Replug Headphone Adapter Review

replug Replug Headphone Adapter Review

Having players rendered useless due to a broken headphone jack is annoying. As we speak, one of my players is in for repair as the jack got loose and started losing audio on the left channel. The same thing happened with another player last fall when I was working a lot out in the woods and the cable got stuck on every single tree I came across.

There really isn’t that much to do about such a problem once it has happened, but luckily there is something you can do to prevent it. Replug is a range of cables and adapters that are designed to break off naturally if the cable is yanked. I bought their basic adapter to see if it would help save my players. Read on for a review.

replug 01 thumb 130x97 Replug Headphone Adapter Reviewreplug 02 thumb 130x97 Replug Headphone Adapter Reviewreplug 03 thumb 130x97 Replug Headphone Adapter Reviewreplug 04 thumb 130x97 Replug Headphone Adapter Reviewreplug 05 thumb 130x97 Replug Headphone Adapter Reviewreplug 06 thumb 130x97 Replug Headphone Adapter Reviewreplug 07 thumb 130x97 Replug Headphone Adapter Reviewreplug 08 thumb 130x97 Replug Headphone Adapter Review


Unlike the MagSafe system some might know from Macbooks, Replug doesn’t use magnets on their products. Instead they use a system where the jack simply snaps into the plastic adapter and connects via spring loaded connectors. In the other end there’s a female jack for connecting your headphones, with a rubber part in the middle to make the whole thing bendable.

As far as the general build quality goes it’s solid and the spring loaded connectors should prevent the connection from going bad even if the failsafe triggers at regular intervals. If anything I expect the rubber middle part of the adapter will fail before anything else as the elasticity that makes it bendable also makes it the thinnest weakest link.

It’s far from as big or clumsy as I though it would be and even on a small player like the clip it’s not that much in the way. That’s a good thing, as one of the places you might easily end up accidentally yanking the cord is at the gym with a small player clipped or strapped to you arm.


The important part with this thing of course is whether or not it works. It does. It doesn’t break off too easily, but if the accident happens and you get the cable snagged somewhere it will surely snap off leaving the player intact. It’s a bit more stubborn when it comes to pulling straight out, but at the same time that’s not where the real danger lies with cable yanking.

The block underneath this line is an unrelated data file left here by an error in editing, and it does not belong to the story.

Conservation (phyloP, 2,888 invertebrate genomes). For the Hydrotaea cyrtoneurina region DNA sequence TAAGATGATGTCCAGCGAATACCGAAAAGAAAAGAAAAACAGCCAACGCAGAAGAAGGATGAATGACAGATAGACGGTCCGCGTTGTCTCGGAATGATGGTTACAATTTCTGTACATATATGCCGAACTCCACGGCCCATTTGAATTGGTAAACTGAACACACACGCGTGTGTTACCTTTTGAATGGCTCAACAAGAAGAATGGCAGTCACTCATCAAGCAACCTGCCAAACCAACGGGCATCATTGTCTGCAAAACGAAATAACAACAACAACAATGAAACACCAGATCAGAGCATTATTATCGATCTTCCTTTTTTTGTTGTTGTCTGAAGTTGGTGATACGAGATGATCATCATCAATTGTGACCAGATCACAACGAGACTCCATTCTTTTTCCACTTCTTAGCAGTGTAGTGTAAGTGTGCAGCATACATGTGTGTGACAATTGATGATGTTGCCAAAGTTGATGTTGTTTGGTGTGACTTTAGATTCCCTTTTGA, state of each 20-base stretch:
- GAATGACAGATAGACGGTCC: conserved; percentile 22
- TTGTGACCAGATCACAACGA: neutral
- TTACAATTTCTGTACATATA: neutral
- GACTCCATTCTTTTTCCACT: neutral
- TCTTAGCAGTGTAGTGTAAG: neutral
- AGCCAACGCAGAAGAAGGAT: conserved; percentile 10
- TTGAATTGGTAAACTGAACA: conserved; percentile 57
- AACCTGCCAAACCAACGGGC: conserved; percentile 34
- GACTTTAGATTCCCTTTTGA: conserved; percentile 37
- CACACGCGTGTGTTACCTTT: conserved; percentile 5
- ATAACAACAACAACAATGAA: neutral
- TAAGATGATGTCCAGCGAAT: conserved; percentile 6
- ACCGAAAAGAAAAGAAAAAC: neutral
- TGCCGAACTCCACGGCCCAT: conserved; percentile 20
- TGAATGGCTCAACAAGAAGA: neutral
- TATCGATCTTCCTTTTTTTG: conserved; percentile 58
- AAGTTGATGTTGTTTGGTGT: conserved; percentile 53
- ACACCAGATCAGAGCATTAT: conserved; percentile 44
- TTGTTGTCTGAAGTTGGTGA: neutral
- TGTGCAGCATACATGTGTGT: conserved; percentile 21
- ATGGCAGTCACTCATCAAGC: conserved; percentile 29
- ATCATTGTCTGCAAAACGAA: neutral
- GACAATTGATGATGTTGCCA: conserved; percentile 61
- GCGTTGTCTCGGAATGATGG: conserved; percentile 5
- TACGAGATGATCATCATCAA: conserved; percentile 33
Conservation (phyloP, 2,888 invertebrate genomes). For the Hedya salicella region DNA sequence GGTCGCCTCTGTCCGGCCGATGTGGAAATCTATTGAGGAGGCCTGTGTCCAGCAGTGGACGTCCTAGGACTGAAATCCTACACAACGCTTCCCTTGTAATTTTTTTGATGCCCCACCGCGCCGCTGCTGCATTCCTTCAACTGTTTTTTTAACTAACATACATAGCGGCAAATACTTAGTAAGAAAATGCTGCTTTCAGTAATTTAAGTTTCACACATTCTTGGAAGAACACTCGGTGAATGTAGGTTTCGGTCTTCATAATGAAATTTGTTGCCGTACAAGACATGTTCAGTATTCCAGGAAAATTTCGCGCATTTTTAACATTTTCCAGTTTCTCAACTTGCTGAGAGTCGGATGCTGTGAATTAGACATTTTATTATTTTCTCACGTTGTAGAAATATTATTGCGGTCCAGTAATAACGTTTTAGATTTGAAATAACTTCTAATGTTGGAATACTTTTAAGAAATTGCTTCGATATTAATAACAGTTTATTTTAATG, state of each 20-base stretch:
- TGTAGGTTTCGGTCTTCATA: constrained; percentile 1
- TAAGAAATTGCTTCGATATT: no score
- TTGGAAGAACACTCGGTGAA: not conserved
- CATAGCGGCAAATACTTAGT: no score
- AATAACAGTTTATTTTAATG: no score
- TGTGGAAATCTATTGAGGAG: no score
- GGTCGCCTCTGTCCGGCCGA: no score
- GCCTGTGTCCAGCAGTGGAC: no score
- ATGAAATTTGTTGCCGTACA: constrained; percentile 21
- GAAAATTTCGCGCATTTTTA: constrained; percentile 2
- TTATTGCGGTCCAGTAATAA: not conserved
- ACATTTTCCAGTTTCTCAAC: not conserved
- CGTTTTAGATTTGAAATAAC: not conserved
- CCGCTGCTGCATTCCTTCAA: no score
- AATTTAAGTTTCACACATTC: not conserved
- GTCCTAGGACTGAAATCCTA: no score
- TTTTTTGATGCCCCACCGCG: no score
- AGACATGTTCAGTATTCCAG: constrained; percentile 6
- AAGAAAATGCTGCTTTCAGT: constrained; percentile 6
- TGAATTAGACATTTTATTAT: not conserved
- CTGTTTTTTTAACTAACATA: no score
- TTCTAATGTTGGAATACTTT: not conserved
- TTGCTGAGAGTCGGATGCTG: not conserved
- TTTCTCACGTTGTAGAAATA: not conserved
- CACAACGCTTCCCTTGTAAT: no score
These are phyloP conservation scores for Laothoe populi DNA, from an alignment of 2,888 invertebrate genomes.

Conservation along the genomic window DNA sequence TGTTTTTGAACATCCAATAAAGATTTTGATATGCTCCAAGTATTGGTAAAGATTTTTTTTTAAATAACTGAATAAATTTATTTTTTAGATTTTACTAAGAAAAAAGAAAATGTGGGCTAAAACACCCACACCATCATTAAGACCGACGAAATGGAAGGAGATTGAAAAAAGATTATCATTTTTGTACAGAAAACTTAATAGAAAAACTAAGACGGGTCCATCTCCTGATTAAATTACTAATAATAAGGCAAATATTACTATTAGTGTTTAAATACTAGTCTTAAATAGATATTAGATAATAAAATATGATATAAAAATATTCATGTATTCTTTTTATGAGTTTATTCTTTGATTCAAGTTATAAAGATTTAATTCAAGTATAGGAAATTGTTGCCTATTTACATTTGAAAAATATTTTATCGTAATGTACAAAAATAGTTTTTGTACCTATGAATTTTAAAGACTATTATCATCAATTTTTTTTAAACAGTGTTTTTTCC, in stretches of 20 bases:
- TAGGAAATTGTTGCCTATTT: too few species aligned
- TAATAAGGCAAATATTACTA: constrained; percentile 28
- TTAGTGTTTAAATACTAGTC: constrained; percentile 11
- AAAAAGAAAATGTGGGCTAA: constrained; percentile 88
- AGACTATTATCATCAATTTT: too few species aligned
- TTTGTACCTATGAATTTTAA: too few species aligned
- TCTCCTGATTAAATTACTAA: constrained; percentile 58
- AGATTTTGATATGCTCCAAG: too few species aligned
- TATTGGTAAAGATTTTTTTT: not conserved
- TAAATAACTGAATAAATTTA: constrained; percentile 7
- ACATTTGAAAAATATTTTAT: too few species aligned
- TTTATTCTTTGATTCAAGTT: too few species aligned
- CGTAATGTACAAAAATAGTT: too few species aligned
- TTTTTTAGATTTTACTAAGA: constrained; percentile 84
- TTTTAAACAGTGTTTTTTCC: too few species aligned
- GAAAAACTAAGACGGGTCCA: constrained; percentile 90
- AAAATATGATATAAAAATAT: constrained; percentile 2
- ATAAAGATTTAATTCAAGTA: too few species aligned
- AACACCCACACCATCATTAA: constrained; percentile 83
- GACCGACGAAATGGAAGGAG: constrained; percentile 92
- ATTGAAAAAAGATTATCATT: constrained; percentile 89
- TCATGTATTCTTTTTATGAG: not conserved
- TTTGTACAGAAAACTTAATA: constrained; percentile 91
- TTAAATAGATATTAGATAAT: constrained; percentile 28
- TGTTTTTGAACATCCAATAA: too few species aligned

The version I bought is an adapter but they also have extension cords and interconnects that work the same way. The extension cords should work great with IEMs that come with split cables already and you can of course also use the cables with a laptop or something similar.


There’s really not that much to say about this thing other than “it works”. It’s cheap, small and will save your headphone jack if you like me tend to get the headphone cable snagged in something. If you know that this sometimes happen with you, it’s a nice product that might save you from buying a new player, but if you don’t have a problem with snagged cables you’ll survive without.

The products can be ordered from the official site, Amazon or even Ebay if you live outside the US like I do.


reelon on May 15, 2009 4:41 PM

Looks like something that I could use too, because I’m always snagging the cord of my headphones everywhere. Thanks for the review.

dragnandy on May 15, 2009 6:52 PM

usually i would be more worried about the jack and the connections from the headphones rather than the input jack from the player itself. nice product though.

Hillshum on May 15, 2009 8:36 PM

Does it come off too much?

Mike on May 15, 2009 11:16 PM

I know it’s not really expensive, but you still have to figure on $14 or $15 shipped via (although a lower around $9 shipped to the U.S. via eBay); for a nifty little plug … How nice if the technology (of some sort) was built into players instead.Having said that, having earphones plugged into my Clip sometimes has saved the Clip from falling onto the ground. A trade-off.

erik on May 16, 2009 2:26 AM

Why do you say its small when it is not? they could have made much smaller which would definitely be better.

Andreas Ødegård on May 16, 2009 4:15 AM